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Fruit fly research set to revolutionize study of birth defects

A Queen's University study of fruit flies that may revolutionize the way birth defects are studied has identified the genes affected by a widely-prescribed drug known to cause birth defects.

Methotrexate (MTX), a popular cancer-fighting drug also used to treat psoriasis, ectopic pregnancies, rheumatoid arthritis, and lupus, lasts a long time in the body and causes birth defects in children from women who have it in their systems. The study of the drug's effect on fruit flies has allowed Queen's researchers including graduate student Joslynn Affleck to identify the genes on which the drug acts.

"We hope that through this model system we can provide insight into mammalian birth defects, which may be expected to increase in frequency in the future, due to the recent elevated use of MTX," says Affleck.

Many of the genes found to be affected by MTX are involved in cell cycle regulation, signal transduction, transport, defense response, transcription, or various aspects of metabolism.

"This study shows that MTX treatment has multiple targets," says Affleck. "And this provides us with a novel invertebrate model for the study of drugs that cause birth defects." The findings, funded by NSERC, are set to be published by Toxicological Sciences in the New Year.

"This is not a journal in the habit of publishing insect studies," notes biologist Dr. Virginia Walker, who co-authored the study. "The neat thing about this work is that fruit flies treated with this drug show 'birth defects' that are hauntingly similar to birth defects in human babies. Babies have bent limbs, tufts of hair and bulging eyes and the fruit flies have bent legs (and wings), tufts of bristles and rough eyes."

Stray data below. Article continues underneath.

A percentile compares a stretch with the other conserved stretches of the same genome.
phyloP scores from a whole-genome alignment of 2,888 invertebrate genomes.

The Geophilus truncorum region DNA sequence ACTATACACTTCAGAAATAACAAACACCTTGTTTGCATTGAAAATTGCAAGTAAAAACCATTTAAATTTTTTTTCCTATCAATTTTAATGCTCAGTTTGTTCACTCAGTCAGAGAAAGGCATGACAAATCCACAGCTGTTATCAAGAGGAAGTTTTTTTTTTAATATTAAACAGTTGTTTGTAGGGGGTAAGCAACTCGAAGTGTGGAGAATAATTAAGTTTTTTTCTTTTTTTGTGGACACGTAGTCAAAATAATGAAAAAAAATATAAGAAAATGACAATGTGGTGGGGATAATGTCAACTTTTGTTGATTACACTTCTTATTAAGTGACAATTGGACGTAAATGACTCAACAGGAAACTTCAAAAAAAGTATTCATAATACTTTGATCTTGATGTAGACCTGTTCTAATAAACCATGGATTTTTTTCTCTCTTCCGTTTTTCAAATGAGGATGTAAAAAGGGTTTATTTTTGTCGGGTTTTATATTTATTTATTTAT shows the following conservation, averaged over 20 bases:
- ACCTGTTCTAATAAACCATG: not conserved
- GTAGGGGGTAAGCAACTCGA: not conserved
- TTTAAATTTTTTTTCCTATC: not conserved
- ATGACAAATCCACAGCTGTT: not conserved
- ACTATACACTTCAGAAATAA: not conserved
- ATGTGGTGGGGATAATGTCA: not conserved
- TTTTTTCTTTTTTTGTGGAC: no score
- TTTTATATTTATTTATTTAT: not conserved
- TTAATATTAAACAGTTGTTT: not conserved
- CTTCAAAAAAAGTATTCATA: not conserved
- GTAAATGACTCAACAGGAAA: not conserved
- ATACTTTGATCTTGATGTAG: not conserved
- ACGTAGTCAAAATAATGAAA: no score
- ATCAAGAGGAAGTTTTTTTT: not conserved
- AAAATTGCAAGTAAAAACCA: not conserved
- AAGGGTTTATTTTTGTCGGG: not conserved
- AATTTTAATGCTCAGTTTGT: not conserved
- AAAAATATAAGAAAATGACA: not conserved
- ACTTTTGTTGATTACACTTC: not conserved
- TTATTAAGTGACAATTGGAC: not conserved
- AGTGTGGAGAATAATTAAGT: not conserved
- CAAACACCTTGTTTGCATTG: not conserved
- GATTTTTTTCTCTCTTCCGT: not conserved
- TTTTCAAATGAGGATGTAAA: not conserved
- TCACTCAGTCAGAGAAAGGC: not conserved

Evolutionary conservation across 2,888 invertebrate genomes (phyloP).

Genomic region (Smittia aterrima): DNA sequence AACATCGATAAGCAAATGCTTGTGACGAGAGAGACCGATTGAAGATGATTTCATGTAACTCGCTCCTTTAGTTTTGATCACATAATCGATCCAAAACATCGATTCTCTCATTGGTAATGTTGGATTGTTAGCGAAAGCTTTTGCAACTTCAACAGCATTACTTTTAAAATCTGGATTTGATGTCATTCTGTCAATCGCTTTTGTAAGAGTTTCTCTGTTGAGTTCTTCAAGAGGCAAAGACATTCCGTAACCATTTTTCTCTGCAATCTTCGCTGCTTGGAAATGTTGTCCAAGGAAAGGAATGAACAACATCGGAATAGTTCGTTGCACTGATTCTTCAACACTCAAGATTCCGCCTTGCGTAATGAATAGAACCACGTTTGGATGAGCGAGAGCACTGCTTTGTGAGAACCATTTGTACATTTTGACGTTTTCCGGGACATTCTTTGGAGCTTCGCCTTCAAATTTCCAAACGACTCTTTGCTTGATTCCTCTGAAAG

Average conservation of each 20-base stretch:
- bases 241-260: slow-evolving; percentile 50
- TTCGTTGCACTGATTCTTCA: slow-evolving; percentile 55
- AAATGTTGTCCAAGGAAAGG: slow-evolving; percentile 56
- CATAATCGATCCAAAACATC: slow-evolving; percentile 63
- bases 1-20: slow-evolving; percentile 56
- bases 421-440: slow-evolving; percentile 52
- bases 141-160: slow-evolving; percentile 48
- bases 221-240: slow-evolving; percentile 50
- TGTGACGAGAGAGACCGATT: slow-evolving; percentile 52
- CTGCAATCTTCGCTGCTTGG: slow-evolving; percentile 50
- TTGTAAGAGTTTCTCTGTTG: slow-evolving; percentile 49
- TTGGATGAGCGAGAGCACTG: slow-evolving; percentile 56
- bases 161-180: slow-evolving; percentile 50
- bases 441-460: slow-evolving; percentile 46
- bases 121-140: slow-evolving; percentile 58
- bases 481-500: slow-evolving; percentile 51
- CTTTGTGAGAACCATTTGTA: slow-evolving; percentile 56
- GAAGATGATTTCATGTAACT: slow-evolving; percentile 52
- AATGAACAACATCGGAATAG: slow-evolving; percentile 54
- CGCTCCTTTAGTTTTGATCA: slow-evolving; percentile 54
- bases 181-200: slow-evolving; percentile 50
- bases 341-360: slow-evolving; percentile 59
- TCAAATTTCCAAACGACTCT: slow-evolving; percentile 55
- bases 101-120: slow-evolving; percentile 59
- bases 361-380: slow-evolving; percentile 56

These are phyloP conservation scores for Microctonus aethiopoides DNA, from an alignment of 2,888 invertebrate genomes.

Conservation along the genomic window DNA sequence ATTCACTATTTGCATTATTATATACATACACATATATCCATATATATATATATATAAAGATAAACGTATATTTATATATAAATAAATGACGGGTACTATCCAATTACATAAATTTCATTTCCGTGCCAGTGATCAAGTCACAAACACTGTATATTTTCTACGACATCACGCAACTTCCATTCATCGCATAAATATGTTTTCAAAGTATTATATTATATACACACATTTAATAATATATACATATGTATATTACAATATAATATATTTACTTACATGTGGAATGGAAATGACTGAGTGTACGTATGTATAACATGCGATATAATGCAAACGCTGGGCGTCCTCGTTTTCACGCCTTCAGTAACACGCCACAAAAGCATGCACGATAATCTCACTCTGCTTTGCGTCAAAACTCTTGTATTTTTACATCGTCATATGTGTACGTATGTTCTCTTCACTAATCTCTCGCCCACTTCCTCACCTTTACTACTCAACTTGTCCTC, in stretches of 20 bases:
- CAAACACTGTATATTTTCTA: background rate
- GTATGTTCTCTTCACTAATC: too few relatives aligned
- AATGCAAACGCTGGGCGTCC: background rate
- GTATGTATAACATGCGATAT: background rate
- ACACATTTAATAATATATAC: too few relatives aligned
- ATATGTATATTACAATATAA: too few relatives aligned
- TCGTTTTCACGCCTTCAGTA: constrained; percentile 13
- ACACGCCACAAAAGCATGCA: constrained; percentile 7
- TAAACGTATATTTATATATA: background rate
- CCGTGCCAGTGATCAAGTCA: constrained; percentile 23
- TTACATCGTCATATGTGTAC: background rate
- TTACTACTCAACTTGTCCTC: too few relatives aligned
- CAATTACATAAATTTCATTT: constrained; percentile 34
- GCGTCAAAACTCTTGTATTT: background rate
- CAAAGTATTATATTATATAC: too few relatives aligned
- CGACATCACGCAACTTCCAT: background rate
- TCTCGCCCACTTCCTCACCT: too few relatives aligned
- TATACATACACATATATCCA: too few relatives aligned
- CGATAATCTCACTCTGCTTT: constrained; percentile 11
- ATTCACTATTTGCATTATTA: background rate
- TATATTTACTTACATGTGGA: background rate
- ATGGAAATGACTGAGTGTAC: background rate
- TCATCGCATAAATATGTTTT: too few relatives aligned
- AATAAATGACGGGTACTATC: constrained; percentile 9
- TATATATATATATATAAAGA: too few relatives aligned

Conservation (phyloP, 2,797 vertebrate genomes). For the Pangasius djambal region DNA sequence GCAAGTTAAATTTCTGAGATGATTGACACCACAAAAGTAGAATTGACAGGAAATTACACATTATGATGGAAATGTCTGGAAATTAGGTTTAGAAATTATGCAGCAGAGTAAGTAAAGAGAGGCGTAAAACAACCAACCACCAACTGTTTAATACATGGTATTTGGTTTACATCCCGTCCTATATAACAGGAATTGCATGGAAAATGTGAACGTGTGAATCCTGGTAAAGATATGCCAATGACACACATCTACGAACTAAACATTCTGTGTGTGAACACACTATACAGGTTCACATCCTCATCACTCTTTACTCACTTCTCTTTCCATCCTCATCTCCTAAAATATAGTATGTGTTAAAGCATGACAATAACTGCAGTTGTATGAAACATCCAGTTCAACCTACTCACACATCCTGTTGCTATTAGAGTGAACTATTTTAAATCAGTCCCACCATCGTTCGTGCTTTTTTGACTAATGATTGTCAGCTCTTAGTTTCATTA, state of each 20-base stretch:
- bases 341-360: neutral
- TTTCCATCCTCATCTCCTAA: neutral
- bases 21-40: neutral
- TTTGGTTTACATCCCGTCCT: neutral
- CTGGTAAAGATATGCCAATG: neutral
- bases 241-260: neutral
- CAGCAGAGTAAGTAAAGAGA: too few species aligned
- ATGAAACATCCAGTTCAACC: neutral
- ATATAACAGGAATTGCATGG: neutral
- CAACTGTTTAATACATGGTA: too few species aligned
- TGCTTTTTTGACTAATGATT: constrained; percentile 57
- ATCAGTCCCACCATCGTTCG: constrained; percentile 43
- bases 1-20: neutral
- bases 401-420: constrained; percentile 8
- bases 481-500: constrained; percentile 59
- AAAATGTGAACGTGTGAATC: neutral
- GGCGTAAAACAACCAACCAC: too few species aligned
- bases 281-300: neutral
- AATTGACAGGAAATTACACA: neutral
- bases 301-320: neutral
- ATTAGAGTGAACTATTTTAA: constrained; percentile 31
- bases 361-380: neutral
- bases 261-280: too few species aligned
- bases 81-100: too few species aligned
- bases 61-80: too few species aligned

While identifying this gene array is significant in its own right, the successful use of fruit flies in this kind of study is a revelation to the researchers who view it as an efficient model for the initial testing of "rescue" therapies to try to prevent birth defects. Scientists can study the effect of the drug on the genes of as many as three generations of fruit flies in a month using readily available scientific tools, speeding up study times while keeping costs low.

"It also adds to the growing list of roles fruit flies can take," says Walker. Fruit flies are already used as models for aging, neural disease and cancer.


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Source:Queen's University


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